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Frequently Asked Questions

Changing the name of an adult begins by (1) filing a Petition and (2) requesting that the Court publish a Notice of the Petition. If no one objects to the name change, and the Court does not have questions about the Petition, (3) the judge signs the Decree for Change of Name. However, if someone has contested the name change, or if the judge has any questions about your Petition, he/she may schedule a hearing.

The total process will take approximately 2 to 2½ months from the date of filing the petition to have the final decree signed.

Additional information may be found under the How Do I Change My or My Child's Name? page.

Call the Family Justice Center at 240-773-0444. You can also call the 24-hour crisis line for assistance at 240-777-4000. The National Domestic Violence Hotline Number is 800-799-7233, TTY 800-787-3224. Visit the Domestic Violence Assistance page for a list of resources.

If you have a family case, you can visit the Family Law Self-Help Center (South Tower, 1st Floor, Rm 1500). You can also call the Montgomery County Bar Association Lawyer Referral Line at Service at 301-279-9100, Monday thru Friday, 9:00 am-1:00 pm, or its Pro Bono Program at 301-424-7651, Monday thru Thursday, 10:30 am-noon or 2:00-4:00 pm. Additional listings of attorneys for adults and children, and self-help guidance may be found on the Circuit Court website.

Circuit Courts are where jury trials are held. Circuit Courts generally handle more serious criminal cases and major civil cases. These include juvenile and other family law cases such as divorce, custody, and child support. The Circuit Courts hear most cases appealed from the District Court, orphans’ courts, and some administrative agencies. Circuit Courts also hear domestic violence cases. Cases may be decided by juries, but they also may be decided by a judge only.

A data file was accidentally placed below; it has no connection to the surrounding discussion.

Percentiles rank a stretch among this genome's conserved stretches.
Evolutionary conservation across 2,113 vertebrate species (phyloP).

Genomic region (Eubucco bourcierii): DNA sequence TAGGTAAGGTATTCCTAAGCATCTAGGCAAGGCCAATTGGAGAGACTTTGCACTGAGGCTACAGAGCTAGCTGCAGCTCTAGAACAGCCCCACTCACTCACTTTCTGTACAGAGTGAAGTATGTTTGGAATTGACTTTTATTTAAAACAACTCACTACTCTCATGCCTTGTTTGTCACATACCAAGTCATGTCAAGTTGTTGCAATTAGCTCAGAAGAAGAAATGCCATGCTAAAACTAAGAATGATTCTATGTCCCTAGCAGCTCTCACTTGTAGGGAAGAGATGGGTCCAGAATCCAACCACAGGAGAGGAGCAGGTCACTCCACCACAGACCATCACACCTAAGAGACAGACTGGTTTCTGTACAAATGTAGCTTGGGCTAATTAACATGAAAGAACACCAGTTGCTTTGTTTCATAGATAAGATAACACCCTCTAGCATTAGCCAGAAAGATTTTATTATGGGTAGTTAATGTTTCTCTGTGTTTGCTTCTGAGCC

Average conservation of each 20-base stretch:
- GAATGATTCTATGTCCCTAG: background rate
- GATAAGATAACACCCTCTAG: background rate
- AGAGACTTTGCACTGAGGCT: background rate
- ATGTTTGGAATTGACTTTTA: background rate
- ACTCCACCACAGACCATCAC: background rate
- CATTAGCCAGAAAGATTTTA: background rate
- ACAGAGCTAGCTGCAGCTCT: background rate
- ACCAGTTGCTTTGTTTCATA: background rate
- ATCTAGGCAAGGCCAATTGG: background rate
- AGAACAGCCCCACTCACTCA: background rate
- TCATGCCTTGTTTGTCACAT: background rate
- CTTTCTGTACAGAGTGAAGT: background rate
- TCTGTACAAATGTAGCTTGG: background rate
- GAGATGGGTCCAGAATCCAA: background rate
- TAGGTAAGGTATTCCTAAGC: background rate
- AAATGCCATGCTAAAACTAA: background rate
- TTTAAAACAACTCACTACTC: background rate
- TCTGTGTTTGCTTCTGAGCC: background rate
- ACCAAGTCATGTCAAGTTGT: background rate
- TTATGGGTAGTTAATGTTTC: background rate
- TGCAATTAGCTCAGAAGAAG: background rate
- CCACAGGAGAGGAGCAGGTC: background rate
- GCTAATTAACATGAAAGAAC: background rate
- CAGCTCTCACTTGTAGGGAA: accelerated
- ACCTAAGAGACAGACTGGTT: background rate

The District Court in Maryland is one of two trial courts (where most cases start) in Maryland. The jurisdiction of the District Court includes all landlord-tenant cases, domestic violence/peace orders, replevin actions, motor vehicle violations, misdemeanors, return of property, and certain felonies. In civil cases the District Court has exclusive jurisdiction in claims of $5,000 or less, and concurrent jurisdiction with the Circuit Courts in claims for amounts above $5,000 but less than $30,000. The jurisdiction of the District Court is concurrent with that of the Circuit Court in criminal cases, classified as misdemeanors, and certain felonies, in which the penalty may be confinement for 3 years or more or a fine of $2,500 or more. The District Court does not conduct jury trials.

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